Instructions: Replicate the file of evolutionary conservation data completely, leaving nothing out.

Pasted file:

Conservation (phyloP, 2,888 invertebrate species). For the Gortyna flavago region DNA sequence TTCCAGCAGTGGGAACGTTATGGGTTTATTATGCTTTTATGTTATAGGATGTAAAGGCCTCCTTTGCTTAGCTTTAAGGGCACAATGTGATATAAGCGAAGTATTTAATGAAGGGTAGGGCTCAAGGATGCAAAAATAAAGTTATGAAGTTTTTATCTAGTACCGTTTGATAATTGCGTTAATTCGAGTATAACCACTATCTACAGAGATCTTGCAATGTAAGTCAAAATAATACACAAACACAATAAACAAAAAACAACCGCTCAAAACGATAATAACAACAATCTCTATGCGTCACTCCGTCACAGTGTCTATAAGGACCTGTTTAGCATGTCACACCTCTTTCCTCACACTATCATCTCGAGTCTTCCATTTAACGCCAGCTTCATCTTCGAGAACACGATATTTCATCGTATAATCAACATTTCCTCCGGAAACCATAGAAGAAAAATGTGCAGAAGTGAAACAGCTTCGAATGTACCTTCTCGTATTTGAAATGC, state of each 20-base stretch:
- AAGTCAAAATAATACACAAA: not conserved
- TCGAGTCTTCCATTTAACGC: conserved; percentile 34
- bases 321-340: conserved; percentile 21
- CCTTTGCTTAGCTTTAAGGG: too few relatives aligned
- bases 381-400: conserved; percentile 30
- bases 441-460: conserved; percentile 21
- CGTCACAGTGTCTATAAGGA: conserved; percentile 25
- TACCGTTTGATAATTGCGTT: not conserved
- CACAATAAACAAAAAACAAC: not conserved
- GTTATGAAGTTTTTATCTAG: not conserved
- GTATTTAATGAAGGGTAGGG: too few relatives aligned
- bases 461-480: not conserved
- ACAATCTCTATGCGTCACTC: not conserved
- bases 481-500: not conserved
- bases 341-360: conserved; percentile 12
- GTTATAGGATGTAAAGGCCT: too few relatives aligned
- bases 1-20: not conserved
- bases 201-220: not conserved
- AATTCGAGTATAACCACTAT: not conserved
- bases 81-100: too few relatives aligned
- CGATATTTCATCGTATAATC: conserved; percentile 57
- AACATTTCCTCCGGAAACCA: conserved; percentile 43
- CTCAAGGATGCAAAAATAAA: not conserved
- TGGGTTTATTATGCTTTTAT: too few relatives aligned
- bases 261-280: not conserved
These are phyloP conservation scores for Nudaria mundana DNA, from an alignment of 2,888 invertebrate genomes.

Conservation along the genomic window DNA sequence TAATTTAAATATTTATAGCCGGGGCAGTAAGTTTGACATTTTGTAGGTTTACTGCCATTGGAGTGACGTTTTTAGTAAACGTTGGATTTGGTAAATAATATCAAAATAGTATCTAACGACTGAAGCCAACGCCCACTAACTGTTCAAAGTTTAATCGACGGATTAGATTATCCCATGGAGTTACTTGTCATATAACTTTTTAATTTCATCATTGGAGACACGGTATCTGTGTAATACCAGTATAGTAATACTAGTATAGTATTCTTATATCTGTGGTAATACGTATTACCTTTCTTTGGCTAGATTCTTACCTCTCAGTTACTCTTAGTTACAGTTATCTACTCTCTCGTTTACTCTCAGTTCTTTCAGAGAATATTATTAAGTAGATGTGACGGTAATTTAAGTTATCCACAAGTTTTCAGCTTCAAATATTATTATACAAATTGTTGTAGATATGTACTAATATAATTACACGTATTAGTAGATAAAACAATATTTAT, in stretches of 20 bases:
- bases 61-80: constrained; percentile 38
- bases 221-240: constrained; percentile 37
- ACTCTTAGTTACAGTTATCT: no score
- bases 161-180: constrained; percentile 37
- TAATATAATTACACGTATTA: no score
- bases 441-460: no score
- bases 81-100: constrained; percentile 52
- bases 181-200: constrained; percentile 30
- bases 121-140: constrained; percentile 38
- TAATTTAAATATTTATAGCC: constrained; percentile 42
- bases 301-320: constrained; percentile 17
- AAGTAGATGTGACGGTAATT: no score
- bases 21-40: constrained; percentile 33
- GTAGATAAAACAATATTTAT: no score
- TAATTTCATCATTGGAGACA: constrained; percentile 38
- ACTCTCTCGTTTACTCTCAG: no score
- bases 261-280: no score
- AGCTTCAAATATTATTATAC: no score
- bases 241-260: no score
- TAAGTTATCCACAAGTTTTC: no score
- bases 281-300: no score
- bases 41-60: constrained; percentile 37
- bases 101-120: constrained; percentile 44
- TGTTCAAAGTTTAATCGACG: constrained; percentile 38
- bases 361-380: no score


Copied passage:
Conservation (phyloP, 2,888 invertebrate species). For the Gortyna flavago region DNA sequence TTCCAGCAGTGGGAACGTTATGGGTTTATTATGCTTTTATGTTATAGGATGTAAAGGCCTCCTTTGCTTAGCTTTAAGGGCACAATGTGATATAAGCGAAGTATTTAATGAAGGGTAGGGCTCAAGGATGCAAAAATAAAGTTATGAAGTTTTTATCTAGTACCGTTTGATAATTGCGTTAATTCGAGTATAACCACTATCTACAGAGATCTTGCAATGTAAGTCAAAATAATACACAAACACAATAAACAAAAAACAACCGCTCAAAACGATAATAACAACAATCTCTATGCGTCACTCCGTCACAGTGTCTATAAGGACCTGTTTAGCATGTCACACCTCTTTCCTCACACTATCATCTCGAGTCTTCCATTTAACGCCAGCTTCATCTTCGAGAACACGATATTTCATCGTATAATCAACATTTCCTCCGGAAACCATAGAAGAAAAATGTGCAGAAGTGAAACAGCTTCGAATGTACCTTCTCGTATTTGAAATGC, state of each 20-base stretch:
- AAGTCAAAATAATACACAAA: not conserved
- TCGAGTCTTCCATTTAACGC: conserved; percentile 34
- bases 321-340: conserved; percentile 21
- CCTTTGCTTAGCTTTAAGGG: too few relatives aligned
- bases 381-400: conserved; percentile 30
- bases 441-460: conserved; percentile 21
- CGTCACAGTGTCTATAAGGA: conserved; percentile 25
- TACCGTTTGATAATTGCGTT: not conserved
- CACAATAAACAAAAAACAAC: not conserved
- GTTATGAAGTTTTTATCTAG: not conserved
- GTATTTAATGAAGGGTAGGG: too few relatives aligned
- bases 461-480: not conserved
- ACAATCTCTATGCGTCACTC: not conserved
- bases 481-500: not conserved
- bases 341-360: conserved; percentile 12
- GTTATAGGATGTAAAGGCCT: too few relatives aligned
- bases 1-20: not conserved
- bases 201-220: not conserved
- AATTCGAGTATAACCACTAT: not conserved
- bases 81-100: too few relatives aligned
- CGATATTTCATCGTATAATC: conserved; percentile 57
- AACATTTCCTCCGGAAACCA: conserved; percentile 43
- CTCAAGGATGCAAAAATAAA: not conserved
- TGGGTTTATTATGCTTTTAT: too few relatives aligned
- bases 261-280: not conserved
These are phyloP conservation scores for Nudaria mundana DNA, from an alignment of 2,888 invertebrate genomes.

Conservation along the genomic window DNA sequence TAATTTAAATATTTATAGCCGGGGCAGTAAGTTTGACATTTTGTAGGTTTACTGCCATTGGAGTGACGTTTTTAGTAAACGTTGGATTTGGTAAATAATATCAAAATAGTATCTAACGACTGAAGCCAACGCCCACTAACTGTTCAAAGTTTAATCGACGGATTAGATTATCCCATGGAGTTACTTGTCATATAACTTTTTAATTTCATCATTGGAGACACGGTATCTGTGTAATACCAGTATAGTAATACTAGTATAGTATTCTTATATCTGTGGTAATACGTATTACCTTTCTTTGGCTAGATTCTTACCTCTCAGTTACTCTTAGTTACAGTTATCTACTCTCTCGTTTACTCTCAGTTCTTTCAGAGAATATTATTAAGTAGATGTGACGGTAATTTAAGTTATCCACAAGTTTTCAGCTTCAAATATTATTATACAAATTGTTGTAGATATGTACTAATATAATTACACGTATTAGTAGATAAAACAATATTTAT, in stretches of 20 bases:
- bases 61-80: constrained; percentile 38
- bases 221-240: constrained; percentile 37
- ACTCTTAGTTACAGTTATCT: no score
- bases 161-180: constrained; percentile 37
- TAATATAATTACACGTATTA: no score
- bases 441-460: no score
- bases 81-100: constrained; percentile 52
- bases 181-200: constrained; percentile 30
- bases 121-140: constrained; percentile 38
- TAATTTAAATATTTATAGCC: constrained; percentile 42
- bases 301-320: constrained; percentile 17
- AAGTAGATGTGACGGTAATT: no score
- bases 21-40: constrained; percentile 33
- GTAGATAAAACAATATTTAT: no score
- TAATTTCATCATTGGAGACA: constrained; percentile 38
- ACTCTCTCGTTTACTCTCAG: no score
- bases 261-280: no score
- AGCTTCAAATATTATTATAC: no score
- bases 241-260: no score
- TAAGTTATCCACAAGTTTTC: no score
- bases 281-300: no score
- bases 41-60: constrained; percentile 37
- bases 101-120: constrained; percentile 44
- TGTTCAAAGTTTAATCGACG: constrained; percentile 38
- bases 361-380: no score